Contrary to what many people may believe but the practice of drinking tea it not native to Japan. Rather it was brought to the country in the 9th century by a Chinese monk. According to the legend tea had already been known to China for thousands of years before it was introduced to Japan. The practice of drinking tea became popular in Japan first for medical reasons and later simply for pleasure.
In China a writer named Lu Yu wrote a Treatise on Tea that described the proper preparation and cultivation of tea. He belonged to a religion that would later be known in Japan as Zen Buddhism. Many of his ideas would later be incorporated into Japan’s tea ceremony.
Tea as a matter of ceremony did not truly develop until the 12th century when a new type of tea was introduced called matcha. This tea was a powdered green tea which was produced from the same plant as black tea but it was unfermented. This tea became very popular in Buddhist temples throughout the 12th century and by the 13th century the samurai had begun preparing and drinking matcha. It is from these beginnings that the tea ceremony developed.
The meaning behind the tea ceremony can be different for many but perhaps one of the most well known meanings of the tea ceremony was laid out by Sen no Rikyu. He introduced the concept of ichi-go ichi-e which means one time, one meeting. The idea was the each meeting between people was something to be treasured because that meeting could never be recreated.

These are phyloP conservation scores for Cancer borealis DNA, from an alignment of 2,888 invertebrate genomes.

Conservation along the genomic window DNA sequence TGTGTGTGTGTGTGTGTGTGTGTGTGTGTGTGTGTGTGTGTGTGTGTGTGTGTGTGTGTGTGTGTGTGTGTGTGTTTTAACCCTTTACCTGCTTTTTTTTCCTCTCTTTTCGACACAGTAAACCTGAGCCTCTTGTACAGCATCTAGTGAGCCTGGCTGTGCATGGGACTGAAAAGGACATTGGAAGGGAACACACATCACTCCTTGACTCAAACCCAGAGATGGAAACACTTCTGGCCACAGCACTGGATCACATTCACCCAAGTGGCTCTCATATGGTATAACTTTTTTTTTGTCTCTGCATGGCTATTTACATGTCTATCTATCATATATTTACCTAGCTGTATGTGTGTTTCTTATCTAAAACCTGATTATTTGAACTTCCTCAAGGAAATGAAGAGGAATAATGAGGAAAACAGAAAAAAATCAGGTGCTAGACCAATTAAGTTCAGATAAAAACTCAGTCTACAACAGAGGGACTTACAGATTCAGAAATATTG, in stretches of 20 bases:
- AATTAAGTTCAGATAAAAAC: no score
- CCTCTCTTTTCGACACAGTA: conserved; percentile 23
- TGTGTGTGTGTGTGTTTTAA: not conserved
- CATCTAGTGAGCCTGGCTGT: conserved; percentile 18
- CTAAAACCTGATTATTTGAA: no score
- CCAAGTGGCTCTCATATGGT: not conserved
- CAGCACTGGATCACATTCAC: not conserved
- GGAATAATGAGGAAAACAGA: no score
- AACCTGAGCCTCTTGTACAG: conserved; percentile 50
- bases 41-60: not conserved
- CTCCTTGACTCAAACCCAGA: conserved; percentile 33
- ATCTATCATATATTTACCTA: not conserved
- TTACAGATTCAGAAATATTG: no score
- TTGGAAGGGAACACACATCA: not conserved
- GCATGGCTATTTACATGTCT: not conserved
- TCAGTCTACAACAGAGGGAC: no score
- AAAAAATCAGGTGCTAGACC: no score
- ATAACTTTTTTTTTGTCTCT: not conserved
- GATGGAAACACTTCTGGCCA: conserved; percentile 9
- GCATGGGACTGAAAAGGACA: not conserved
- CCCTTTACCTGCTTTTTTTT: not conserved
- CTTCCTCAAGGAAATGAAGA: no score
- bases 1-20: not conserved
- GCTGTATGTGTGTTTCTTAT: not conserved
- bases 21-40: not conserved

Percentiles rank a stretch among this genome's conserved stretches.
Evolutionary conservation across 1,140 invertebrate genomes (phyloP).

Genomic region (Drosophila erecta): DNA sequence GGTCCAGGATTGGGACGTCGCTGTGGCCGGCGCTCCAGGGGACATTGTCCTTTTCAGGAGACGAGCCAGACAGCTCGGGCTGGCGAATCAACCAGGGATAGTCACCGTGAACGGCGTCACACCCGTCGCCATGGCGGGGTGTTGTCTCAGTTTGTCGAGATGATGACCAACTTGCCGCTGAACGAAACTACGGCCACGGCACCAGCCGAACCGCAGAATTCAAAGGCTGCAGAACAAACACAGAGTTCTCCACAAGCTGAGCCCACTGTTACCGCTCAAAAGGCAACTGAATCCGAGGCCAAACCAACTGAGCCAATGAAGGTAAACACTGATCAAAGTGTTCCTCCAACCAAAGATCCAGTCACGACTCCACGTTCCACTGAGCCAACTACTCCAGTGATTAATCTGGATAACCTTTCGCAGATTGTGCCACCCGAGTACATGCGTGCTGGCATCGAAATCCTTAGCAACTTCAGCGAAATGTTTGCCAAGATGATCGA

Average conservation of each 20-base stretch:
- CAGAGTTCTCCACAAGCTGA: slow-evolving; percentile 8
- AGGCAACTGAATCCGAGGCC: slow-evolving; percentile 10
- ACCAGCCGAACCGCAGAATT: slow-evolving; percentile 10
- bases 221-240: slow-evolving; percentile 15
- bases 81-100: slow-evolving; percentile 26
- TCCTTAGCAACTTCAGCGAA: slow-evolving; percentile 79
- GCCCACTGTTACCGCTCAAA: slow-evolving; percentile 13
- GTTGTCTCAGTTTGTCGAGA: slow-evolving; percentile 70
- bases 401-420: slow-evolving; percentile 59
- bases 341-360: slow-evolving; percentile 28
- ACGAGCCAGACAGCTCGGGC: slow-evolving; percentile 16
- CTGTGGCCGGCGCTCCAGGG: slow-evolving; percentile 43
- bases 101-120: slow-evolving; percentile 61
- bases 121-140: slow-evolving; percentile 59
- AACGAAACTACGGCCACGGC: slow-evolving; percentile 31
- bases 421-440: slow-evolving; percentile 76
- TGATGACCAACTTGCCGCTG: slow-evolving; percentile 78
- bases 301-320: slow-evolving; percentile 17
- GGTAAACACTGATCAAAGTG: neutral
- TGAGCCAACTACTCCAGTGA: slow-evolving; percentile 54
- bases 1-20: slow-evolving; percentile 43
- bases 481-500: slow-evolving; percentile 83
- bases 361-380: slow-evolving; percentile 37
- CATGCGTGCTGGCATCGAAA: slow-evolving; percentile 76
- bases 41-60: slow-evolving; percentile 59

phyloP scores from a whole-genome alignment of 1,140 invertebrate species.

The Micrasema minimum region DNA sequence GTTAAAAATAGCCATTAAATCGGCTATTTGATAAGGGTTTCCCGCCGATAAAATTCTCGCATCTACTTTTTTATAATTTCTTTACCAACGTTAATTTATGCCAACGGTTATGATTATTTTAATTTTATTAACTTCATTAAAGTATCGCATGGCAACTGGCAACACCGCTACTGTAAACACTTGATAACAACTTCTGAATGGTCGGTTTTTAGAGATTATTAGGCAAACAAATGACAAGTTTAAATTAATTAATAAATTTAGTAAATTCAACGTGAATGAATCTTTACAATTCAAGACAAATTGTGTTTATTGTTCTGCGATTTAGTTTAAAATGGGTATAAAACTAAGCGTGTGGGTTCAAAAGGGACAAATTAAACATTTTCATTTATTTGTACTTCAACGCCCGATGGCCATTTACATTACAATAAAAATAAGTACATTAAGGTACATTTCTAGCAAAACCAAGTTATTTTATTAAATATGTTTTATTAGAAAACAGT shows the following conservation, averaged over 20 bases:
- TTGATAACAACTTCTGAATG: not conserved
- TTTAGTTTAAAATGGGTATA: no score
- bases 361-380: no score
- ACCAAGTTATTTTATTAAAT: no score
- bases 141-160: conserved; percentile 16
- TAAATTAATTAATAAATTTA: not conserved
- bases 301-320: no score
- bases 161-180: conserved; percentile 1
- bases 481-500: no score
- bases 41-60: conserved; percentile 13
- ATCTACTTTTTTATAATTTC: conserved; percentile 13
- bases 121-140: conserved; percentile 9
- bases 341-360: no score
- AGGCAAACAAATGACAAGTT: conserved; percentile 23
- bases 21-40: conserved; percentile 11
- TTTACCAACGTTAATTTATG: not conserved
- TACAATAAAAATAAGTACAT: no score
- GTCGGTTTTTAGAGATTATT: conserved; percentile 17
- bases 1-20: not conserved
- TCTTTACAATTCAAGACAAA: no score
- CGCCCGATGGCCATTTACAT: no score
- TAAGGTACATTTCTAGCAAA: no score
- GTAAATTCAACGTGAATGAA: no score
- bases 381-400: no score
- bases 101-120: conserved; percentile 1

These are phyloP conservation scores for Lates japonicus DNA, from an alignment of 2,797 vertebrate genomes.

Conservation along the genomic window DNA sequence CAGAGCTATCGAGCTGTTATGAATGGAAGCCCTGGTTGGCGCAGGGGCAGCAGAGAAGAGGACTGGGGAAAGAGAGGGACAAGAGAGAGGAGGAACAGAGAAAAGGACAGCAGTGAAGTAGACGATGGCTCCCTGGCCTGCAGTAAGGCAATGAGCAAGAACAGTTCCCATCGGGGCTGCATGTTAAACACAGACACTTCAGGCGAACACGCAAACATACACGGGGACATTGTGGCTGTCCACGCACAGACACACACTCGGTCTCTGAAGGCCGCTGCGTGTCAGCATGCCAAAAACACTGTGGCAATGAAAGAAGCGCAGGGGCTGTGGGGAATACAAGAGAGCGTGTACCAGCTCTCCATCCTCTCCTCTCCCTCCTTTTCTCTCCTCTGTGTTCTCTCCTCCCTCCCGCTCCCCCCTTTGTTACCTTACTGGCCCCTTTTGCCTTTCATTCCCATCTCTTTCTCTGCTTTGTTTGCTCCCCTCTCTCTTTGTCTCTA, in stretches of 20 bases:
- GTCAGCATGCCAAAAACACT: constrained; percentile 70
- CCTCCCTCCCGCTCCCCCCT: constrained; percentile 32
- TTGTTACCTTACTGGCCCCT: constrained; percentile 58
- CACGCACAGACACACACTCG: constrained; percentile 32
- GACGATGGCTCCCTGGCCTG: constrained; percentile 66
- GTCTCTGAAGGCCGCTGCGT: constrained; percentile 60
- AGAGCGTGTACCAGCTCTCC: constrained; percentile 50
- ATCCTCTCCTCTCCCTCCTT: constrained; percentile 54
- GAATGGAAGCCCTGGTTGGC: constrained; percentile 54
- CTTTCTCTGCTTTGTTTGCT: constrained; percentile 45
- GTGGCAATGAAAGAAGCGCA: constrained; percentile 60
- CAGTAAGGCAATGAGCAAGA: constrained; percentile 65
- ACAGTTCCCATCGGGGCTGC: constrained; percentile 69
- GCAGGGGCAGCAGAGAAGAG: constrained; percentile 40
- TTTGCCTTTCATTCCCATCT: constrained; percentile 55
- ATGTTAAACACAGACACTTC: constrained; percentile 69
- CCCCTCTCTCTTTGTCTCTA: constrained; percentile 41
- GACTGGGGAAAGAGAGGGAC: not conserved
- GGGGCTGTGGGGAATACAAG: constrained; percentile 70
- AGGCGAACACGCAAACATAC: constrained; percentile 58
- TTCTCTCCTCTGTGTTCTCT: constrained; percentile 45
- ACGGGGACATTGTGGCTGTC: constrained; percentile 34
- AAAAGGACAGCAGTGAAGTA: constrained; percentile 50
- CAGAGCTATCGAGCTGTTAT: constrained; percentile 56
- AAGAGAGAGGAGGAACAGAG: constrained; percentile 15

The tea ritual itself is very subdued by bound by tradition. There two schools the Omotesenke and Urasenke which have evolved and created their own rituals for the tea ceremony. The ceremony is so deliberate that even the washing of the utensils is done with prescribed movements and in front of the guests. The tea ceremony must be performed in a tea house, rather than a tea room and there is usually very little conversation to take place.
These ceremonies can last anywhere from 1 hour to 5 hours depending on the type of ceremony performed. The host of the ceremony will typically wear a kimono while the guests may choose to wear kimonos or other types of subdued formal wear. Since this ceremony is so steeped in history and tradition the objects used during the tea ceremony are often irreplaceable antiques that have been passed down for generations.